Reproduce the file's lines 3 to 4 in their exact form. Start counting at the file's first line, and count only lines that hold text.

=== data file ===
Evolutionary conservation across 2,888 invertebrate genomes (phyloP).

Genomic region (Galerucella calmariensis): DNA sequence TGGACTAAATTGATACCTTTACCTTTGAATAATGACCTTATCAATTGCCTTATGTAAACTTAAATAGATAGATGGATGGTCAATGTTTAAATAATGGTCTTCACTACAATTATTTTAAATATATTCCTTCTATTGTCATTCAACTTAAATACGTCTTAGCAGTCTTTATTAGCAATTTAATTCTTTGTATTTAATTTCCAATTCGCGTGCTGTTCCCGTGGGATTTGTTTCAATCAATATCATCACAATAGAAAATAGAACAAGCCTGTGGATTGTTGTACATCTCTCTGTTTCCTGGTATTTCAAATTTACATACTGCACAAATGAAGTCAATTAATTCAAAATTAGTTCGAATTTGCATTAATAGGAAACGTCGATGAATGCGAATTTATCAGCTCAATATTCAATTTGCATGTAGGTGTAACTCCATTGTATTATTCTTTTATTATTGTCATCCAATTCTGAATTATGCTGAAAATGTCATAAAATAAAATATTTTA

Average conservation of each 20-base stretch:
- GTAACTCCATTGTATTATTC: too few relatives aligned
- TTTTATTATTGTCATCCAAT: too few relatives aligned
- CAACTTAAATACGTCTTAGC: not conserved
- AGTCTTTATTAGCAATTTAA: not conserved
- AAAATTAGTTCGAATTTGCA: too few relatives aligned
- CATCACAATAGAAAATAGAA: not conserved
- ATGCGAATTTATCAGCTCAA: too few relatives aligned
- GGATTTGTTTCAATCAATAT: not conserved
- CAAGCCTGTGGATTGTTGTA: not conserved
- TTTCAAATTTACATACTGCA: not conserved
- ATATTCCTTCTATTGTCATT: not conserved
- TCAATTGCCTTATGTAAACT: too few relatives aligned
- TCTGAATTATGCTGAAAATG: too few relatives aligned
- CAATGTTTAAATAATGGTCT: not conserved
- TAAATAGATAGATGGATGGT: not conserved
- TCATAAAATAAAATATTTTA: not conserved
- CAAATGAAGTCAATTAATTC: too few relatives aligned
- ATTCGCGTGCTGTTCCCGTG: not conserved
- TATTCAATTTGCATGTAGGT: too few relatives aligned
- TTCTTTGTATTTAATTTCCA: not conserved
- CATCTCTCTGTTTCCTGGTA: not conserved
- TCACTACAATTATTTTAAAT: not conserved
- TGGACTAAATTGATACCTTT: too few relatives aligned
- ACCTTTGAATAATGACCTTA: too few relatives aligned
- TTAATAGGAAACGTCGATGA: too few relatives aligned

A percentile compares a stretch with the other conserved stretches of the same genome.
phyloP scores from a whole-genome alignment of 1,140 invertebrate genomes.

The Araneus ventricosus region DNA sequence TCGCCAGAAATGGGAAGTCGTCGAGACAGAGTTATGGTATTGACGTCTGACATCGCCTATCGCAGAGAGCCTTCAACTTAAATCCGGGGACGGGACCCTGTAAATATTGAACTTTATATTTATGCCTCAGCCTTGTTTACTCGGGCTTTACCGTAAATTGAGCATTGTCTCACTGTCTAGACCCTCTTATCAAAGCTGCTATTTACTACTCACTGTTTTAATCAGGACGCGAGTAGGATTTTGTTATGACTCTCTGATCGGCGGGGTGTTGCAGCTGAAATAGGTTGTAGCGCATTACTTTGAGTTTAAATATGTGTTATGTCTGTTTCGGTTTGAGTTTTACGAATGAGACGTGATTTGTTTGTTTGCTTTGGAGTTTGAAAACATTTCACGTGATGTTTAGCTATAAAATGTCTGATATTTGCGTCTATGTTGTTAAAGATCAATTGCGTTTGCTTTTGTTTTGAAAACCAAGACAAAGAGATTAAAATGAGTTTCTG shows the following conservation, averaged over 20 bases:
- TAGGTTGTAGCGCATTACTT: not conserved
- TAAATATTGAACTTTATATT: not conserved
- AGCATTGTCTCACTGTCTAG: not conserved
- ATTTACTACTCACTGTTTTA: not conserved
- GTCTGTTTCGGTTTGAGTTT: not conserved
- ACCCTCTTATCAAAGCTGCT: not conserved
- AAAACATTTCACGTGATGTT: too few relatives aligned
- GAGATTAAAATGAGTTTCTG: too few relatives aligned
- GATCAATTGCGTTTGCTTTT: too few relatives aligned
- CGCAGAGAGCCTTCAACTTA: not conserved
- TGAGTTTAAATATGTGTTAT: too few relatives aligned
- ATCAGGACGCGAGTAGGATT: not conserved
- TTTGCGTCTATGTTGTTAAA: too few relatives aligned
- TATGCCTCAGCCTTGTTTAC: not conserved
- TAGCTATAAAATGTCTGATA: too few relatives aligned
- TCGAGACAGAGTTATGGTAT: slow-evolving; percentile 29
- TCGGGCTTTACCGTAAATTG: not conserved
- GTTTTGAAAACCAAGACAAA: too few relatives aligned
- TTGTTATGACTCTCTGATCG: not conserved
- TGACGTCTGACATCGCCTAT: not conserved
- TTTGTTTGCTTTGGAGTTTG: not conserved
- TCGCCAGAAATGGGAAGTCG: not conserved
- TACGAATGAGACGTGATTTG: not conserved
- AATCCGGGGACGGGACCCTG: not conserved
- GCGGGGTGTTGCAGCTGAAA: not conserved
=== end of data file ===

Average conservation of each 20-base stretch:
- GTAACTCCATTGTATTATTC: too few relatives aligned